A receptionist has won £23,000 after she was left out of the monthly office pizza order.
A tribunal described the incident as part of a 'campaign of victimisation', and the employment judge ruled that single mum Malgorzata Lewicka was deliberately left out by bosses who did not include her in the informal staff lunch.
Staff at Hartwell, a Ford car dealership, would be asked for their takeaway order by managers once a month, which could include pizza, fish and chips or other fast food, the Mirror reports.
But Miss Lewicka told the hearing she wasn't asked for her order on purpose, in events that unravelled after she accused a member of staff of sexual discrimination.
In March 2018, she submitted a complaint about her pay, working hours and alleged sexual discrimination.
Following an investigation, the tribunal heard that Hartwell found the member of staff had committed gross misconduct and was issued with a final written warning.
After this, Miss Lewicka told the tribunal that she was then excluded from the company lunch, held on the last Friday of every month.
She told the hearing that “other employees were asked but she was not asked if she wanted to order food or participate”.
Hartwell had claimed Mss Lewicka wasn't asked because she worked part time and finished at 1pm – but the tribunal ruled this wasn’t an excuse.
The tribunal also heard that Miss Lewicka was victimised by her colleagues who wouldn’t speak to her or put the phone down if she answered their call.
In January 2019 she was made redundant after the company said that the role she performed had to be full time.
Judge Bartlett ruled that this amounted to sex discrimination because she was a single mother and received less favourable treatment as a part-time worker as a result.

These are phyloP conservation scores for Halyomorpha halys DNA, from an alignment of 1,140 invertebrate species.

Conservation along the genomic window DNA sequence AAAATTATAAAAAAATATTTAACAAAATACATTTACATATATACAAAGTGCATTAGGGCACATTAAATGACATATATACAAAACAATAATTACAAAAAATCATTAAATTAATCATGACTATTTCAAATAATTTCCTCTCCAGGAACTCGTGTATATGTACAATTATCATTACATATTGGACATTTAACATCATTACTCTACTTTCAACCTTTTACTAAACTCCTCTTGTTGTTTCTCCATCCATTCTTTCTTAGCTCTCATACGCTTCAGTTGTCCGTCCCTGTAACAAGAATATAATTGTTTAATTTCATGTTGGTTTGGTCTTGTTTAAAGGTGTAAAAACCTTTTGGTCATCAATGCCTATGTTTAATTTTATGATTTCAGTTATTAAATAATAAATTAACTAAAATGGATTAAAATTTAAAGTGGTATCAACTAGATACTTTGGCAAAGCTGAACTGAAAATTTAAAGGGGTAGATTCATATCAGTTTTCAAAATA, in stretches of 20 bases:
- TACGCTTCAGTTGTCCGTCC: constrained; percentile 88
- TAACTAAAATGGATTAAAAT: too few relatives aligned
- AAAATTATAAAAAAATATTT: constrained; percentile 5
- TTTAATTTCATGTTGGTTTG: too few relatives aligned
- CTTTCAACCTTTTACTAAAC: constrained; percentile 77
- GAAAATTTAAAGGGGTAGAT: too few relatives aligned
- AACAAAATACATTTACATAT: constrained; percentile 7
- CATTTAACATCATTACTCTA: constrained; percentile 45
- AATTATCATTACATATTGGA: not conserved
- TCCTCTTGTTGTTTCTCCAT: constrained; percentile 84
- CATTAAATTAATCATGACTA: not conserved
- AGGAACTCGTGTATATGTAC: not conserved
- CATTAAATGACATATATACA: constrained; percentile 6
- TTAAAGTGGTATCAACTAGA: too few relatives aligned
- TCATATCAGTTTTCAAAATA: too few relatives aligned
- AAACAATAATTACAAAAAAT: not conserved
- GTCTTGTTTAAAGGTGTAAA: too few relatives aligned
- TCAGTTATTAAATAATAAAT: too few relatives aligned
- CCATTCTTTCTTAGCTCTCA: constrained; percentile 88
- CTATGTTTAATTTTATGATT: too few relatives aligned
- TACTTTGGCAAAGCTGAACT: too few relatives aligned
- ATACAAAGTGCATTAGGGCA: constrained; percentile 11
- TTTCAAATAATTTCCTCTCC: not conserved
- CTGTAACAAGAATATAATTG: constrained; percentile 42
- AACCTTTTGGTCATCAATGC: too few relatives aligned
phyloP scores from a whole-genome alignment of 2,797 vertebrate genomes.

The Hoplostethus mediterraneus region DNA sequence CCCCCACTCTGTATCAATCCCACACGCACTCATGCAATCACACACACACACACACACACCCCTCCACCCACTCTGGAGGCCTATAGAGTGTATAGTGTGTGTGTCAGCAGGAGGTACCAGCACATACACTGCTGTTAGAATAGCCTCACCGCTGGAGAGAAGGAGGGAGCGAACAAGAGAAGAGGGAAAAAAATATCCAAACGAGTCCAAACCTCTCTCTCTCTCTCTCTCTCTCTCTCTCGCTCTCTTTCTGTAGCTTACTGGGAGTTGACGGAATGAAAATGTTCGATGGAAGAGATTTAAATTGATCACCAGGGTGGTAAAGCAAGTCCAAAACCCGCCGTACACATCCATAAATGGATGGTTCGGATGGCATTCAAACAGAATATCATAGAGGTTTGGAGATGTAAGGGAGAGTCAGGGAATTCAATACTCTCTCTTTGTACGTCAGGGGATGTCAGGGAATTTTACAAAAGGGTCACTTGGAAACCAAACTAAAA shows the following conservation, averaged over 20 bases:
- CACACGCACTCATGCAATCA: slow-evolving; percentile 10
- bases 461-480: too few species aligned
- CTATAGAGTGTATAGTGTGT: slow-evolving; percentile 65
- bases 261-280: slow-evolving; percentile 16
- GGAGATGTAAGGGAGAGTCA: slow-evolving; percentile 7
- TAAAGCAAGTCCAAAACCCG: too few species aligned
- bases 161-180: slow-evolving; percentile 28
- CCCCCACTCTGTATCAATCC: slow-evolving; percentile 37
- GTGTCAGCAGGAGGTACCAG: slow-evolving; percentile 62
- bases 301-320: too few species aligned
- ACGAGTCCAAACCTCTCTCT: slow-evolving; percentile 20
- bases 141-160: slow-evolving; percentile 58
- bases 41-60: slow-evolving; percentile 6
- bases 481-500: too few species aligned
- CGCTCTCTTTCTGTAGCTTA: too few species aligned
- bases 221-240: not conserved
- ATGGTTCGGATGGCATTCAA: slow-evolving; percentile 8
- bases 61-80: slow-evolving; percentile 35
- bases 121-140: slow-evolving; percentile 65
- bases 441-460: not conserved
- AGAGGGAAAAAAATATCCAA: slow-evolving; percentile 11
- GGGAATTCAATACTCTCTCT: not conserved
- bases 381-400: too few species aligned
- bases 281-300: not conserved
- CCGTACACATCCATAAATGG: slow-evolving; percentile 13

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Miss Lewicka worked for Hartwell in Watford from May 2014 but was moved to the company's site in Hemel Hempstead while the Watford dealership underwent a rebuild between November 2016 and April 2018.
The tribunal heard she was excluded from "Pizza Friday" in the Watford branch and complained about sexual discrimination in the Hemel Hempstead store.
Employment Judge Jennifer Bartlett ruled: "We accept that the lunches may have been ad hoc and they were informal.
“However [Miss Lewicka] gave clear evidence that at Hemel a manager went around the site taking lunch orders and that she was included.
"However when she moved to Watford she was not asked if she wanted to order or participate whereas other colleagues were. She could have been asked if she wanted to join in.”
She added: "[Miss Lewicka] as a single woman with child care commitments has suffered a disadvantage from [Hartwell's] requirement that Service Advisors work full-time namely she was selected for redundancy and dismissed."
Miss Lewicka was awarded £23,079 including compensation for injury to feelings as well as loss of earnings.
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